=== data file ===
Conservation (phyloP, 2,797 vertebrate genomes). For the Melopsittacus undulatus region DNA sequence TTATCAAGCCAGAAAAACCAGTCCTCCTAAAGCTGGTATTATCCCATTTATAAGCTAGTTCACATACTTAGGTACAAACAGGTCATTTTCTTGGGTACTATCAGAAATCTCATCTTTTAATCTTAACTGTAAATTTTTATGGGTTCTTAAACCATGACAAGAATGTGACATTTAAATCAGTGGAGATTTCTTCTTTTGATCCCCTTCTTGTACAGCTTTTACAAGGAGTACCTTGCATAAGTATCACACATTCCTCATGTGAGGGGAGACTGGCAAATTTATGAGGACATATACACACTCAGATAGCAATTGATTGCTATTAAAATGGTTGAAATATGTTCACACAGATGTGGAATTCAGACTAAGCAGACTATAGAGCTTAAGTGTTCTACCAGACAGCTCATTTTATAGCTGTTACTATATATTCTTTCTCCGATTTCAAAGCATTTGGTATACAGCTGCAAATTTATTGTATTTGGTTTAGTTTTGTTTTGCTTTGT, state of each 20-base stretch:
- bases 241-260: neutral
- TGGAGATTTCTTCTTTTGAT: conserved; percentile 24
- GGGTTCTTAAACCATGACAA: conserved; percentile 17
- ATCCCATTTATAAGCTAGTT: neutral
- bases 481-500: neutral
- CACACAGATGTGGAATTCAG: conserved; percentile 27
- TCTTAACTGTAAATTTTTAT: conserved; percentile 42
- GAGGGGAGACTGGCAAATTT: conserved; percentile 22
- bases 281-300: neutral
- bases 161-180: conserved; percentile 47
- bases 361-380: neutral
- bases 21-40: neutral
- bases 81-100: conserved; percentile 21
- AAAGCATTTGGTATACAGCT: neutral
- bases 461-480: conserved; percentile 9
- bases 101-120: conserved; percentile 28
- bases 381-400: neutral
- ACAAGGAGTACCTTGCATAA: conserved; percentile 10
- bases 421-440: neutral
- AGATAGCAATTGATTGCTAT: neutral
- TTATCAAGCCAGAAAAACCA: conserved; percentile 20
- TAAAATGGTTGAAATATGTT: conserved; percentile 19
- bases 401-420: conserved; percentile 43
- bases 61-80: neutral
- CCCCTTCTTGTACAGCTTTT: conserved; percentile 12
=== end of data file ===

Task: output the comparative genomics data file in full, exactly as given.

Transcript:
Conservation (phyloP, 2,797 vertebrate genomes). For the Melopsittacus undulatus region DNA sequence TTATCAAGCCAGAAAAACCAGTCCTCCTAAAGCTGGTATTATCCCATTTATAAGCTAGTTCACATACTTAGGTACAAACAGGTCATTTTCTTGGGTACTATCAGAAATCTCATCTTTTAATCTTAACTGTAAATTTTTATGGGTTCTTAAACCATGACAAGAATGTGACATTTAAATCAGTGGAGATTTCTTCTTTTGATCCCCTTCTTGTACAGCTTTTACAAGGAGTACCTTGCATAAGTATCACACATTCCTCATGTGAGGGGAGACTGGCAAATTTATGAGGACATATACACACTCAGATAGCAATTGATTGCTATTAAAATGGTTGAAATATGTTCACACAGATGTGGAATTCAGACTAAGCAGACTATAGAGCTTAAGTGTTCTACCAGACAGCTCATTTTATAGCTGTTACTATATATTCTTTCTCCGATTTCAAAGCATTTGGTATACAGCTGCAAATTTATTGTATTTGGTTTAGTTTTGTTTTGCTTTGT, state of each 20-base stretch:
- bases 241-260: neutral
- TGGAGATTTCTTCTTTTGAT: conserved; percentile 24
- GGGTTCTTAAACCATGACAA: conserved; percentile 17
- ATCCCATTTATAAGCTAGTT: neutral
- bases 481-500: neutral
- CACACAGATGTGGAATTCAG: conserved; percentile 27
- TCTTAACTGTAAATTTTTAT: conserved; percentile 42
- GAGGGGAGACTGGCAAATTT: conserved; percentile 22
- bases 281-300: neutral
- bases 161-180: conserved; percentile 47
- bases 361-380: neutral
- bases 21-40: neutral
- bases 81-100: conserved; percentile 21
- AAAGCATTTGGTATACAGCT: neutral
- bases 461-480: conserved; percentile 9
- bases 101-120: conserved; percentile 28
- bases 381-400: neutral
- ACAAGGAGTACCTTGCATAA: conserved; percentile 10
- bases 421-440: neutral
- AGATAGCAATTGATTGCTAT: neutral
- TTATCAAGCCAGAAAAACCA: conserved; percentile 20
- TAAAATGGTTGAAATATGTT: conserved; percentile 19
- bases 401-420: conserved; percentile 43
- bases 61-80: neutral
- CCCCTTCTTGTACAGCTTTT: conserved; percentile 12